"The Silver Tassie", one of Sean O'Casey's technically an d philosophically more complex plays, is not the simplest play for Clare Venables to start her career as production director at the Theatre Royal, Stratford East. However, with strong performances from all the cast she has succeeded in presenting it with sensibility and understanding.
The central historical event is the Great War. The athletic football hero, Harry Heegan, who leaves his Dublin home and girl friend to perform his patriotic duty, and returns crippled, rejected by his girl and looked upon as little more than a burden by his friends, is rich material for sentiment.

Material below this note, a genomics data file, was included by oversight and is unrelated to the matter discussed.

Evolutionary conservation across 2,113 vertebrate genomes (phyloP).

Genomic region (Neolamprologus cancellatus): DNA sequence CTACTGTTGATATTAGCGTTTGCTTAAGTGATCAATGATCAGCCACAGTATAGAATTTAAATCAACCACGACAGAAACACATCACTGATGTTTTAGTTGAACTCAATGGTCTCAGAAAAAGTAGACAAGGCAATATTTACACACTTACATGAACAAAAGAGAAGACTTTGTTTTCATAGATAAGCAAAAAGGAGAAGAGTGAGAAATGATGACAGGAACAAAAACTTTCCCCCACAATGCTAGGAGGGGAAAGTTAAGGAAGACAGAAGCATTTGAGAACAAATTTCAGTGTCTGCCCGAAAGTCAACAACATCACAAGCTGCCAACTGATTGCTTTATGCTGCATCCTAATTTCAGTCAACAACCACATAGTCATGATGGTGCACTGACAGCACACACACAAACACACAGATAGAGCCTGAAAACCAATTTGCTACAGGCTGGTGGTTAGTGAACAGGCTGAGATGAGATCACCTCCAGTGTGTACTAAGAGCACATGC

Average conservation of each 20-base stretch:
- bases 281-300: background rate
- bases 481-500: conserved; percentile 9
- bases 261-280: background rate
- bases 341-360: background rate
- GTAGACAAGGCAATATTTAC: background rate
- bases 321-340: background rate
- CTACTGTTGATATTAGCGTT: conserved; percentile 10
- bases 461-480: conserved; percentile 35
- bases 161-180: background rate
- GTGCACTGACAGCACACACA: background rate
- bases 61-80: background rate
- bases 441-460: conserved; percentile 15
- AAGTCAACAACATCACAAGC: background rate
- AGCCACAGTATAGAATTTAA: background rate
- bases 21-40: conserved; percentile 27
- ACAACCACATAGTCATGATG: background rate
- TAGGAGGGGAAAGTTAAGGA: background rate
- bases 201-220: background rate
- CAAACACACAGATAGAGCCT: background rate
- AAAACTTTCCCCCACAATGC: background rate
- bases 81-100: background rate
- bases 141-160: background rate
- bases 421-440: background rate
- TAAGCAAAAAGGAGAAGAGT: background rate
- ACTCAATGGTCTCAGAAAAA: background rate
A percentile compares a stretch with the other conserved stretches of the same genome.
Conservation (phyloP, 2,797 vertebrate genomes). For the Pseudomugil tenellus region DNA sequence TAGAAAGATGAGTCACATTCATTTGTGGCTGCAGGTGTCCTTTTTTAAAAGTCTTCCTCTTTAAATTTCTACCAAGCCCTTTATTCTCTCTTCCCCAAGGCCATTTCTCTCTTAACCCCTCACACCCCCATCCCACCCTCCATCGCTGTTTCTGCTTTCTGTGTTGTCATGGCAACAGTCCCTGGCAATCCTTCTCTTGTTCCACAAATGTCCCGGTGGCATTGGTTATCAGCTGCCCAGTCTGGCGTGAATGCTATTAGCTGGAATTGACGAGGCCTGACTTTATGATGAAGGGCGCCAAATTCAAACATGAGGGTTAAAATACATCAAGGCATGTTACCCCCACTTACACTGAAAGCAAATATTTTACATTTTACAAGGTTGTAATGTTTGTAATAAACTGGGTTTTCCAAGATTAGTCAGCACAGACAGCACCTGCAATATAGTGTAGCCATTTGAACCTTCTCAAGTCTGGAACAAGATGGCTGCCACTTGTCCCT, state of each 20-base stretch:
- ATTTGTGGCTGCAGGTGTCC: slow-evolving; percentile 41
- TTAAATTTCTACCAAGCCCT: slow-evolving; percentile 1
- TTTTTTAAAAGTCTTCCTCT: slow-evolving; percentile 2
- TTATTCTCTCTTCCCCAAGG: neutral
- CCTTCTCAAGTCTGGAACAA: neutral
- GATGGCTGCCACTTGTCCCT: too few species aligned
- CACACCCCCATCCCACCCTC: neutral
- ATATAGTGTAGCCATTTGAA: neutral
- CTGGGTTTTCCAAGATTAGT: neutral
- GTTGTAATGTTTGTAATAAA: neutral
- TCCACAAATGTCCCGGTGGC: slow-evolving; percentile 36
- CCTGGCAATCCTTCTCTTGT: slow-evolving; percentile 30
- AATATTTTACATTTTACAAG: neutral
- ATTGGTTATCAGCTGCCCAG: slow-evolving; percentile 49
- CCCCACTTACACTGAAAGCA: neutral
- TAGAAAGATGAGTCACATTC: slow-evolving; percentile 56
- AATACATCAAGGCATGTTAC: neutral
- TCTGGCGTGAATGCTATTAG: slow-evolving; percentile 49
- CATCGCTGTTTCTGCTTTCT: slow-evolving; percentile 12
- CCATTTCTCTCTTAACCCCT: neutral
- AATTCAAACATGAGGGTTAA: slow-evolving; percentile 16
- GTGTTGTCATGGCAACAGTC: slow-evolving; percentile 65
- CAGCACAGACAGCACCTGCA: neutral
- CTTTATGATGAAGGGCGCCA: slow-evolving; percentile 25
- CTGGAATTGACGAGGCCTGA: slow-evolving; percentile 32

The 'heroes" of the play, however, are the life forces, the characters who again take up the
challenge of life and live it to the full.
The naturalism of the first act provides a stark contrast to the battlefield scene of act two in which the ambiguous visual images provide a framework for the themes of the play. The two farcical caricatures from the military hierarchy provide their own ironic comment on life and war. "Penetrate a little deeper into danger. Foolish, yes, but then it's an experience; by God, it's an experience.' The football club dance is a parody of the battlefield. The blind cannot see the light and gaiety and the lame cannot participate; and it is here that life in all its ambiguous intensity wins the clay.